What are they on about?

“Philosophy is knowledge of things which are in so far as they are, that is, a knowledge of the nature of things which have being. And again, philosophy is knowledge of both divine and human things, that is to say, of things both visible and invisible. Philosophy, again, is a study of death, whether this be voluntary or natural. For life is of two kinds, there being the natural life by which we live and the voluntary one by which we cling lovingly to this present life. Death, also, is of two kinds: the one being natural, which is the separation of soul from body, whereas the other is the voluntary one by which we disdain this present life and aspire to that which is to come. Still again, philosophy is the making of one’s self like God. Now, we become like God in wisdom, which is to say, in the true knowledge of good; and in justice, which is a fairness in judgment without respect to persons; and in holiness, which is to say, in good- ness, which is superior to justice, being that by which we do good to them that wrong us. Philosophy is the art of arts and the science of sciences. This is because philosophy is the principle of every art, since through it every art and science has been invented. Now, according to some, art is what errs in some people and science what errs in no one, whereas philosophy alone does not err. According to others, art is that which is done with the hands, whereas science is any art that is practiced by the reason, such as grammar, rhetoric, and the like. Philosophy, again, is a love of wisdom. But, true wisdom is God, Therefore, the love of God, this is the true philosophy.”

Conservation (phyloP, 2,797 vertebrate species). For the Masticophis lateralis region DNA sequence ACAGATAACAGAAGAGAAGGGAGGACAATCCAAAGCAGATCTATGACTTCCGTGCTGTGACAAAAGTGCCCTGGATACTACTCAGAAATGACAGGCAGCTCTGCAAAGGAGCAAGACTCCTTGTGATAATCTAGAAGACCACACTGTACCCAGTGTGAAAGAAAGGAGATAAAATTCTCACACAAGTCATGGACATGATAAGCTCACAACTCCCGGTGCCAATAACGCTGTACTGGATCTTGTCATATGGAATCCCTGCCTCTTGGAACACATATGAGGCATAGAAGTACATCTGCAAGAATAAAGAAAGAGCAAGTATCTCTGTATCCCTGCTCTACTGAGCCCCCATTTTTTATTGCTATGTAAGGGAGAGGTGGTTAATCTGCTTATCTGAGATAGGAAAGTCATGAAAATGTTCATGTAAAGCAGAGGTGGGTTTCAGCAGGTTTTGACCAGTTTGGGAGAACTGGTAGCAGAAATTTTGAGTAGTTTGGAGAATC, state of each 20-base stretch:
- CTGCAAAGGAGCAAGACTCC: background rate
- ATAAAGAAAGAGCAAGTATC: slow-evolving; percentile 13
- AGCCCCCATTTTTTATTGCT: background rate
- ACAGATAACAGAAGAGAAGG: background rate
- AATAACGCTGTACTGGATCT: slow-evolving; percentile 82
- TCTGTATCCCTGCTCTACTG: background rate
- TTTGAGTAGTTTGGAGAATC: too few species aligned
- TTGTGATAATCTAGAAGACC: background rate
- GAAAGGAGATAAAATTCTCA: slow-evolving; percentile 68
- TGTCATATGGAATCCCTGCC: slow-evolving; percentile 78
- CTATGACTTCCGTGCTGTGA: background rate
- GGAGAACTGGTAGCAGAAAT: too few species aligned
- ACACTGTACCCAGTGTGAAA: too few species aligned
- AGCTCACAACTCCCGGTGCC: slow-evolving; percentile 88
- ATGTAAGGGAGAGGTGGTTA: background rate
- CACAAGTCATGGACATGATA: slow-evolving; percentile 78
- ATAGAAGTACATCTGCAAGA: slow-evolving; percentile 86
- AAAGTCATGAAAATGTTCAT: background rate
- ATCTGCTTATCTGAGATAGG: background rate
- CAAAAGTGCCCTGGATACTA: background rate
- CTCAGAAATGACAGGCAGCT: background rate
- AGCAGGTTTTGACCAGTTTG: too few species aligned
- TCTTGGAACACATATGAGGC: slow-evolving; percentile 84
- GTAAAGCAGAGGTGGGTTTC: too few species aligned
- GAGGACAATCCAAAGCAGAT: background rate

– St John Damascene, The Fount of Knowledge, Chapter 3

“‘Tis sweet and commendable in your nature, Hamlet,
To give these mourning duties to your father:
But, you must know, your father lost a father;
That father lost, lost his, and the survivor bound
In filial obligation for some term
To do obsequious sorrow: but to persever
In obstinate condolement is a course
Of impious stubbornness; ’tis unmanly grief;
It shows a will most incorrect to heaven,
A heart unfortified, a mind impatient,
An understanding simple and unschool’d:
For what we know must be and is as common
As any the most vulgar thing to sense,
Why should we in our peevish opposition
Take it to heart? Fie! ’tis a fault to heaven,
A fault against the dead, a fault to nature,
To reason most absurd: whose common theme
Is death of fathers, and who still hath cried,
From the first corse till he that died to-day,
‘This must be so.’ We pray you, throw to earth
This unprevailing woe, and think of us
As of a father: for let the world take note,
You are the most immediate to our throne;
And with no less nobility of love
Than that which dearest father bears his son,
Do I impart toward you. For your intent
In going back to school in Wittenberg,
It is most retrograde to our desire:
And we beseech you, bend you to remain
Here, in the cheer and comfort of our eye,
Our chiefest courtier, cousin, and our son.”

– William Shakespeare, Hamlet, Act 1 Scene 2